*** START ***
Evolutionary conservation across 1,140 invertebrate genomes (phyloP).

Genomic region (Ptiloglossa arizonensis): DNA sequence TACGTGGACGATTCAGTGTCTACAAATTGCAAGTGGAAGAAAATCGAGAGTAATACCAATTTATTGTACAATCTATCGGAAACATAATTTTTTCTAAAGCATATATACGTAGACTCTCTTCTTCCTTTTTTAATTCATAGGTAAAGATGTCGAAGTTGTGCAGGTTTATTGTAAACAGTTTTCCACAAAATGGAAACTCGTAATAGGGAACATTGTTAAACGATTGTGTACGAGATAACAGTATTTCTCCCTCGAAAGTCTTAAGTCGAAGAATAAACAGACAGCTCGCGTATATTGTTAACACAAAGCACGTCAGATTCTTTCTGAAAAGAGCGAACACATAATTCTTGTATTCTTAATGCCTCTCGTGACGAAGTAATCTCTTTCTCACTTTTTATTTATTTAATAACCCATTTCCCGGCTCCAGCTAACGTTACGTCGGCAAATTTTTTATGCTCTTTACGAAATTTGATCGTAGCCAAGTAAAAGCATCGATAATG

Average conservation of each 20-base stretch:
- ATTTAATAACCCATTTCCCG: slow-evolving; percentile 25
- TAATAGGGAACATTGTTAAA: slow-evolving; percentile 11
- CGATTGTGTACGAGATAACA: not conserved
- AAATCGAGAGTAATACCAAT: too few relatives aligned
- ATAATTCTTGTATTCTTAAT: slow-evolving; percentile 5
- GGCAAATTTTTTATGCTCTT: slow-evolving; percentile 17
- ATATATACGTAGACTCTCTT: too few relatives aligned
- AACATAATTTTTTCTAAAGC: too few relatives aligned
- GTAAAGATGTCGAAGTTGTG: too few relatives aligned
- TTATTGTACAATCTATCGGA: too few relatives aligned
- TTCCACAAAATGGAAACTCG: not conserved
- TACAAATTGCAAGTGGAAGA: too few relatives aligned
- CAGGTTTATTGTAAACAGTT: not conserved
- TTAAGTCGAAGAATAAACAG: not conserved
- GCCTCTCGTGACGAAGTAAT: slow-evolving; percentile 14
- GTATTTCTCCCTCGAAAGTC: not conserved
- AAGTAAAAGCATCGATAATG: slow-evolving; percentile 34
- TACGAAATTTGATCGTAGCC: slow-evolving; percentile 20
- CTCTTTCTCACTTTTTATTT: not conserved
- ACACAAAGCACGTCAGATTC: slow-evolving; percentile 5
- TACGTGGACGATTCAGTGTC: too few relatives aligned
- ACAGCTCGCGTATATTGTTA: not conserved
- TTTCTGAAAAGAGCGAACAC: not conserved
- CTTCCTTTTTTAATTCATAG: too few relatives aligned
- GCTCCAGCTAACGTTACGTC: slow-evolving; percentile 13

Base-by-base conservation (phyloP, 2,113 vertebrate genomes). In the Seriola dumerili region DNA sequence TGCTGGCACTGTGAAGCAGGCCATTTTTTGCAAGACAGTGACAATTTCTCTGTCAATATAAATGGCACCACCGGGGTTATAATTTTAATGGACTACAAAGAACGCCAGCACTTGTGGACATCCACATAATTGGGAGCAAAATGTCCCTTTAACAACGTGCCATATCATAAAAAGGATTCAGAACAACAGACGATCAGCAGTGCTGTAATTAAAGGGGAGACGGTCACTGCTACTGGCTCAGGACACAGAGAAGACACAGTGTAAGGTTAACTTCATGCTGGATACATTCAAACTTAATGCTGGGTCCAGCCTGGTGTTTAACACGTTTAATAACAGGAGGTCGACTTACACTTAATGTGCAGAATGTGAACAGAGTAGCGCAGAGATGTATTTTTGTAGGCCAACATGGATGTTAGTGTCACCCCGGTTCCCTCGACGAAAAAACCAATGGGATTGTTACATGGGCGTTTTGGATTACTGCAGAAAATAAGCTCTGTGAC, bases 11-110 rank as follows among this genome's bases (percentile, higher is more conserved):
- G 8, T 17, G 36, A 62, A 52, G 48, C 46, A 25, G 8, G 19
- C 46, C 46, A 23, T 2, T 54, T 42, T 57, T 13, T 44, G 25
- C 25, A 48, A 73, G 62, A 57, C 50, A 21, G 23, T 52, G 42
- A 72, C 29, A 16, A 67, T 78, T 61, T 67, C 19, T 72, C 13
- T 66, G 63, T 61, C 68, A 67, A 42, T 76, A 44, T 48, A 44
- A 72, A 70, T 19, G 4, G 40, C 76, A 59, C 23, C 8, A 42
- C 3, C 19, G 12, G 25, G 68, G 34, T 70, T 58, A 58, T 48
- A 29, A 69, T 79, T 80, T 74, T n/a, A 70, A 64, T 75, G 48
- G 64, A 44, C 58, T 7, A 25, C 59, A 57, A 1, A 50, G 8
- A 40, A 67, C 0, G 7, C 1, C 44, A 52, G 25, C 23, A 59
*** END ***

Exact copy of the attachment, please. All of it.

Evolutionary conservation across 1,140 invertebrate genomes (phyloP).

Genomic region (Ptiloglossa arizonensis): DNA sequence TACGTGGACGATTCAGTGTCTACAAATTGCAAGTGGAAGAAAATCGAGAGTAATACCAATTTATTGTACAATCTATCGGAAACATAATTTTTTCTAAAGCATATATACGTAGACTCTCTTCTTCCTTTTTTAATTCATAGGTAAAGATGTCGAAGTTGTGCAGGTTTATTGTAAACAGTTTTCCACAAAATGGAAACTCGTAATAGGGAACATTGTTAAACGATTGTGTACGAGATAACAGTATTTCTCCCTCGAAAGTCTTAAGTCGAAGAATAAACAGACAGCTCGCGTATATTGTTAACACAAAGCACGTCAGATTCTTTCTGAAAAGAGCGAACACATAATTCTTGTATTCTTAATGCCTCTCGTGACGAAGTAATCTCTTTCTCACTTTTTATTTATTTAATAACCCATTTCCCGGCTCCAGCTAACGTTACGTCGGCAAATTTTTTATGCTCTTTACGAAATTTGATCGTAGCCAAGTAAAAGCATCGATAATG

Average conservation of each 20-base stretch:
- ATTTAATAACCCATTTCCCG: slow-evolving; percentile 25
- TAATAGGGAACATTGTTAAA: slow-evolving; percentile 11
- CGATTGTGTACGAGATAACA: not conserved
- AAATCGAGAGTAATACCAAT: too few relatives aligned
- ATAATTCTTGTATTCTTAAT: slow-evolving; percentile 5
- GGCAAATTTTTTATGCTCTT: slow-evolving; percentile 17
- ATATATACGTAGACTCTCTT: too few relatives aligned
- AACATAATTTTTTCTAAAGC: too few relatives aligned
- GTAAAGATGTCGAAGTTGTG: too few relatives aligned
- TTATTGTACAATCTATCGGA: too few relatives aligned
- TTCCACAAAATGGAAACTCG: not conserved
- TACAAATTGCAAGTGGAAGA: too few relatives aligned
- CAGGTTTATTGTAAACAGTT: not conserved
- TTAAGTCGAAGAATAAACAG: not conserved
- GCCTCTCGTGACGAAGTAAT: slow-evolving; percentile 14
- GTATTTCTCCCTCGAAAGTC: not conserved
- AAGTAAAAGCATCGATAATG: slow-evolving; percentile 34
- TACGAAATTTGATCGTAGCC: slow-evolving; percentile 20
- CTCTTTCTCACTTTTTATTT: not conserved
- ACACAAAGCACGTCAGATTC: slow-evolving; percentile 5
- TACGTGGACGATTCAGTGTC: too few relatives aligned
- ACAGCTCGCGTATATTGTTA: not conserved
- TTTCTGAAAAGAGCGAACAC: not conserved
- CTTCCTTTTTTAATTCATAG: too few relatives aligned
- GCTCCAGCTAACGTTACGTC: slow-evolving; percentile 13

Base-by-base conservation (phyloP, 2,113 vertebrate genomes). In the Seriola dumerili region DNA sequence TGCTGGCACTGTGAAGCAGGCCATTTTTTGCAAGACAGTGACAATTTCTCTGTCAATATAAATGGCACCACCGGGGTTATAATTTTAATGGACTACAAAGAACGCCAGCACTTGTGGACATCCACATAATTGGGAGCAAAATGTCCCTTTAACAACGTGCCATATCATAAAAAGGATTCAGAACAACAGACGATCAGCAGTGCTGTAATTAAAGGGGAGACGGTCACTGCTACTGGCTCAGGACACAGAGAAGACACAGTGTAAGGTTAACTTCATGCTGGATACATTCAAACTTAATGCTGGGTCCAGCCTGGTGTTTAACACGTTTAATAACAGGAGGTCGACTTACACTTAATGTGCAGAATGTGAACAGAGTAGCGCAGAGATGTATTTTTGTAGGCCAACATGGATGTTAGTGTCACCCCGGTTCCCTCGACGAAAAAACCAATGGGATTGTTACATGGGCGTTTTGGATTACTGCAGAAAATAAGCTCTGTGAC, bases 11-110 rank as follows among this genome's bases (percentile, higher is more conserved):
- G 8, T 17, G 36, A 62, A 52, G 48, C 46, A 25, G 8, G 19
- C 46, C 46, A 23, T 2, T 54, T 42, T 57, T 13, T 44, G 25
- C 25, A 48, A 73, G 62, A 57, C 50, A 21, G 23, T 52, G 42
- A 72, C 29, A 16, A 67, T 78, T 61, T 67, C 19, T 72, C 13
- T 66, G 63, T 61, C 68, A 67, A 42, T 76, A 44, T 48, A 44
- A 72, A 70, T 19, G 4, G 40, C 76, A 59, C 23, C 8, A 42
- C 3, C 19, G 12, G 25, G 68, G 34, T 70, T 58, A 58, T 48
- A 29, A 69, T 79, T 80, T 74, T n/a, A 70, A 64, T 75, G 48
- G 64, A 44, C 58, T 7, A 25, C 59, A 57, A 1, A 50, G 8
- A 40, A 67, C 0, G 7, C 1, C 44, A 52, G 25, C 23, A 59